By Jessianne Wright EBS Contributor

BOZEMAN – A journey through Gallatin Canyon on most summer days reveals a river lined with fishermen, helmet-wearing adventurers bounding rapids in rafts and kayaks, and turnouts and trailheads full of vehicles registered to nature lovers.

Recreation is becoming the heart and soul of many a town in the Greater Yellowstone. But more people playing in the forests and on the trails also puts a strain on the very lands we enjoy.

“The Greater Yellowstone is becoming a more popular place to visit, live and play,” said Brooke Regan, special projects organizer for the Greater Yellowstone Coalition, a Bozeman conservation group dedicated to protecting the lands, waters and wildlife of our region.

In recent months, Regan has worked to inventory recreation in the Greater Yellowstone and is surprised by how little actual information exists.

“There’s just not a lot of data on recreational use, so we don’t know what’s going on,” she said, adding that despite maps of trail systems and access points, no one really knows the intensity of recreation and the types of recreation going on. This becomes a problem, she said, when trying to assess the impacts of our presence on the land.

In light of this, the coalition will host a two-day symposium on April 23-24 in partnership with Montana State University, that will consider the role recreation plays in the Greater Yellowstone.

“We all care about our public land but we need a vision that will balance our recreation with the health of the ecosystem,” Regan said.

The symposium, “Our Shared Place: The Present and Future of Recreation in Greater Yellowstone,” will be held in MSU’s Strand Union Building Ballrooms. Representatives from the outdoor industry, as well as land managers, scientists and recreationists will have the opportunity to share and discuss their various perspectives.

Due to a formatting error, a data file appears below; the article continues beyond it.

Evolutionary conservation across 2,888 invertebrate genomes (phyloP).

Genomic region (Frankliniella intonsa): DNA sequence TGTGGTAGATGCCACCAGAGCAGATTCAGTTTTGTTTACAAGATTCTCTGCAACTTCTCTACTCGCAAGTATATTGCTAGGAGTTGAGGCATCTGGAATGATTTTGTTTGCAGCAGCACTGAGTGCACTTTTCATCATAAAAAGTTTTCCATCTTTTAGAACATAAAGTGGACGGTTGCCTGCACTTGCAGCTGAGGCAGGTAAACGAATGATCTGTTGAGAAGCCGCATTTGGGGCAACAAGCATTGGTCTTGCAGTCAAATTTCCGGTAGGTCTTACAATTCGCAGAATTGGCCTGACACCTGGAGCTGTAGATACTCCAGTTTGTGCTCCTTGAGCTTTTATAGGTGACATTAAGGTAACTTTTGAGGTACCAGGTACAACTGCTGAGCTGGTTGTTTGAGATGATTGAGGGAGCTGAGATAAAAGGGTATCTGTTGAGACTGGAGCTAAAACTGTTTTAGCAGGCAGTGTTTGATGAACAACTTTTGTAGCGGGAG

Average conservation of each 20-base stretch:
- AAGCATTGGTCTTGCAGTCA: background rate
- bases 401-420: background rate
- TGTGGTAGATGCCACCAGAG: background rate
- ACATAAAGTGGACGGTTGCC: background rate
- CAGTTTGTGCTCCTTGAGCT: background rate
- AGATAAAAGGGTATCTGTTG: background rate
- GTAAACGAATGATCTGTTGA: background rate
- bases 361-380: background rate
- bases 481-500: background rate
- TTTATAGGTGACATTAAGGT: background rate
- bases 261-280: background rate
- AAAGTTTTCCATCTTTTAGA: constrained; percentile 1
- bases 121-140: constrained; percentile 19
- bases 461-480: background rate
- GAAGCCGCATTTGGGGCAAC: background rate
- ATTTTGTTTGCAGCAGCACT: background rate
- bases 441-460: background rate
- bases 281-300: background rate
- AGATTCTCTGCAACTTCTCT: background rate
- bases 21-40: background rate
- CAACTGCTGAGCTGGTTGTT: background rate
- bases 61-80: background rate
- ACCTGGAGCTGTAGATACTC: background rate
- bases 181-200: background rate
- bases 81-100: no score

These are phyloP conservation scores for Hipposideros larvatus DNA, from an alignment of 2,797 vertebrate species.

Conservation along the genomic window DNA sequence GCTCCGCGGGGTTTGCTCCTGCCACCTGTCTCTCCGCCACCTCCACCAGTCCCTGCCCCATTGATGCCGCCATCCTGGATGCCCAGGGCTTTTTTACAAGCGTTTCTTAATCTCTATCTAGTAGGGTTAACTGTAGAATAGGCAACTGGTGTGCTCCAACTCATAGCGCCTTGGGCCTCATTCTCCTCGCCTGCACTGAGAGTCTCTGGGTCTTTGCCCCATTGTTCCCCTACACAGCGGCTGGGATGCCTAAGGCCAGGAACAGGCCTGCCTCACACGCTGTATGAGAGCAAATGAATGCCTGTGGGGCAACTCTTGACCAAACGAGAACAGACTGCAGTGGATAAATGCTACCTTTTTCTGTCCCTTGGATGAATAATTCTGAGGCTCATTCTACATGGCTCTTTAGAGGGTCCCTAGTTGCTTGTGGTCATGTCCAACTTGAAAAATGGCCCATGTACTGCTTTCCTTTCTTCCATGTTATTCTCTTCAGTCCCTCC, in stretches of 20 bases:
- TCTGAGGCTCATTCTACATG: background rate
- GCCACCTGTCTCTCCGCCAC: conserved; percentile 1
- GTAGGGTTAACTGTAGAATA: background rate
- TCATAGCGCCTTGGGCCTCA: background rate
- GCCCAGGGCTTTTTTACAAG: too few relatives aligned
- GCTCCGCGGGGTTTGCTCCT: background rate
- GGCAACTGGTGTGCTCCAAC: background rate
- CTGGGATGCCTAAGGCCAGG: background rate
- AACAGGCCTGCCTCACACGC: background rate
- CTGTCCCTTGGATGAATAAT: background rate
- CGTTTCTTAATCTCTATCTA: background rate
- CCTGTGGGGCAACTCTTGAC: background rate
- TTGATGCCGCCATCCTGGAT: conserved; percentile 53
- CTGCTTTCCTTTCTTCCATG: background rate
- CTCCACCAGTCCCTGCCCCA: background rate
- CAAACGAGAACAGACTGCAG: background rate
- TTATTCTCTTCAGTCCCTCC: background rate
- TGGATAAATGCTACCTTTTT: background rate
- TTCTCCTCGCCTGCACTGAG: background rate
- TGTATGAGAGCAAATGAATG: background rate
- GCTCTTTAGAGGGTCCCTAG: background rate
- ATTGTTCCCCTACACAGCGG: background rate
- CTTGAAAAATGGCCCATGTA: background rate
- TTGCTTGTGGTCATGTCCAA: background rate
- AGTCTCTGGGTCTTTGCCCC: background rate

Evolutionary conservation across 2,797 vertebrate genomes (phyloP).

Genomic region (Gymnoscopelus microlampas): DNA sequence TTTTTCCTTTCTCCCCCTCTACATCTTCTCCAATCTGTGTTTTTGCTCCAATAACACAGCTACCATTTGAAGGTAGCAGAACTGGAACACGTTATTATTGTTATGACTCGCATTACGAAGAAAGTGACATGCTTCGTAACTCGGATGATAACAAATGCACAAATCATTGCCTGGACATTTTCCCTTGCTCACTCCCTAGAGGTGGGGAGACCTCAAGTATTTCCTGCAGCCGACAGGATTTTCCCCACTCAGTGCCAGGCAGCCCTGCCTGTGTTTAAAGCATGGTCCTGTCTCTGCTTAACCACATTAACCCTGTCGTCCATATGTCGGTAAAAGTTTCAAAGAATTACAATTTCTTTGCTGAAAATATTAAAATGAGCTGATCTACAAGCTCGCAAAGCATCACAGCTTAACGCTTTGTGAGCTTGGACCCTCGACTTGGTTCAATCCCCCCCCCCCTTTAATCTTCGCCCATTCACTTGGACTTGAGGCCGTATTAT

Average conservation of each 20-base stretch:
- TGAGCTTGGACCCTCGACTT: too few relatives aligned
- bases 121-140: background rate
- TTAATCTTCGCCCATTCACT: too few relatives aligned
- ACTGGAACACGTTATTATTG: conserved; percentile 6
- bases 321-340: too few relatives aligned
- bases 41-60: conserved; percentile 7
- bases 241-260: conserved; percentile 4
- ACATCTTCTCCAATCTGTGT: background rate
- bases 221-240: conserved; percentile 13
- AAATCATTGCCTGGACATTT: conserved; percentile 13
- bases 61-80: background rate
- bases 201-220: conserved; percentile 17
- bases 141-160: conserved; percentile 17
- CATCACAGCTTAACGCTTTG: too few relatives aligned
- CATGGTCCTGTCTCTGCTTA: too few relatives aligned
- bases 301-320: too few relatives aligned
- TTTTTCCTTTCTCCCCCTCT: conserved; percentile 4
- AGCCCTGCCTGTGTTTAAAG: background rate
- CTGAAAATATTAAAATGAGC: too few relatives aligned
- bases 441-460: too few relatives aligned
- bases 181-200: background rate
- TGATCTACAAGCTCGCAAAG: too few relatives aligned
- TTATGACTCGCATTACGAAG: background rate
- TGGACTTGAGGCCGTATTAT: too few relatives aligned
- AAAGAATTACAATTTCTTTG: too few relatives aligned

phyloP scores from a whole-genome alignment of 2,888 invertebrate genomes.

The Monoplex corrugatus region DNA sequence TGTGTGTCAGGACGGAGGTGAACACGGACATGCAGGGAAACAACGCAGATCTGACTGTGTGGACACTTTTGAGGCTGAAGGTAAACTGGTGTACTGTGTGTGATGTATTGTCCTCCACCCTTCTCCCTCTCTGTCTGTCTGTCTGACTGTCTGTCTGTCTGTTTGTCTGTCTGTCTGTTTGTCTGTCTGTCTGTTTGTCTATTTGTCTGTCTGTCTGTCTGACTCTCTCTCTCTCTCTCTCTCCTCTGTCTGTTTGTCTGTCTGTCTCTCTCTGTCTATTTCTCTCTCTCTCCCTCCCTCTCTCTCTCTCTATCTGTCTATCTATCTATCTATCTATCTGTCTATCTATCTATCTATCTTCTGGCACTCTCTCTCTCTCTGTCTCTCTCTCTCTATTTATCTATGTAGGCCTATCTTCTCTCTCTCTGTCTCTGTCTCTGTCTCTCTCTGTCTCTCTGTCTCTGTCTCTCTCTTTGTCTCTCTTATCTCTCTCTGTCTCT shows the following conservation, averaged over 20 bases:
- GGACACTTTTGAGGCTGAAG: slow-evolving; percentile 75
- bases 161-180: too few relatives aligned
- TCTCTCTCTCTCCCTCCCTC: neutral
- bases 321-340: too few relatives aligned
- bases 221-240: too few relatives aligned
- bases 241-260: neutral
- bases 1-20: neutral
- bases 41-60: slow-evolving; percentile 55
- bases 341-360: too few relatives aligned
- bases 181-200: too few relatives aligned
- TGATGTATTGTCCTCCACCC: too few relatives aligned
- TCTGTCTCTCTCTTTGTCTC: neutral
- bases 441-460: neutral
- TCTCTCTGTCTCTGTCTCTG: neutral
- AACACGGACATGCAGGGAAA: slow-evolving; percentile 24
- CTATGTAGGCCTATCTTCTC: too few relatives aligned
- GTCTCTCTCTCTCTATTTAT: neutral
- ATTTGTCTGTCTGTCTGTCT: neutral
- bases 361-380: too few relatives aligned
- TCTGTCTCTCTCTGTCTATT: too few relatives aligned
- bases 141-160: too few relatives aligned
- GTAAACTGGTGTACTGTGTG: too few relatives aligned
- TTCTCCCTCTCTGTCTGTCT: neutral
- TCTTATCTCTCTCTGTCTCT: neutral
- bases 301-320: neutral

Key speakers include Yellowstone National Park Superintendent Dan Wenk; environmental historian and MSU’s Wallace Stegner Chair in Western American Studies, Mark Fiege; Ray Rasker, executive director of Headwaters Economics; and Rachel VandeVoort, director of the new Montana Office of Outdoor Recreation. Montana Gov. Steve Bullock will give a special keynote address.

Nicol Rae, dean of MSU’s College of Letters and Science, said he is excited the symposium will be offered at the university, which has a mission as a land-grant college to engage the community. Students are encouraged to attend and will be admitted for free.

“Our students are attracted here because of the opportunity for recreation, so I think these issues are very important to them. They are also drawn here because they care about the environment,” he said, adding that ecology is the fastest growing major in the department.

Beyond the Bozeman community, stakeholders throughout the region are invited to the gathering.

“This is a very important discussion for our state because our economy relies so heavily on the use of our outdoor recreation,” said VandeVoort, who is responsible for growing and enhancing the state’s outdoor economy in partnership with the Montana governor.

“When we talk about the outdoor recreation economy, it’s something that grew out of our shared passion for recreation,” she added. “Really we’re talking about our Montana way of life.”

For more information or to register for “Our Shared Place,” visit greateryellowstone.org/events/symposium.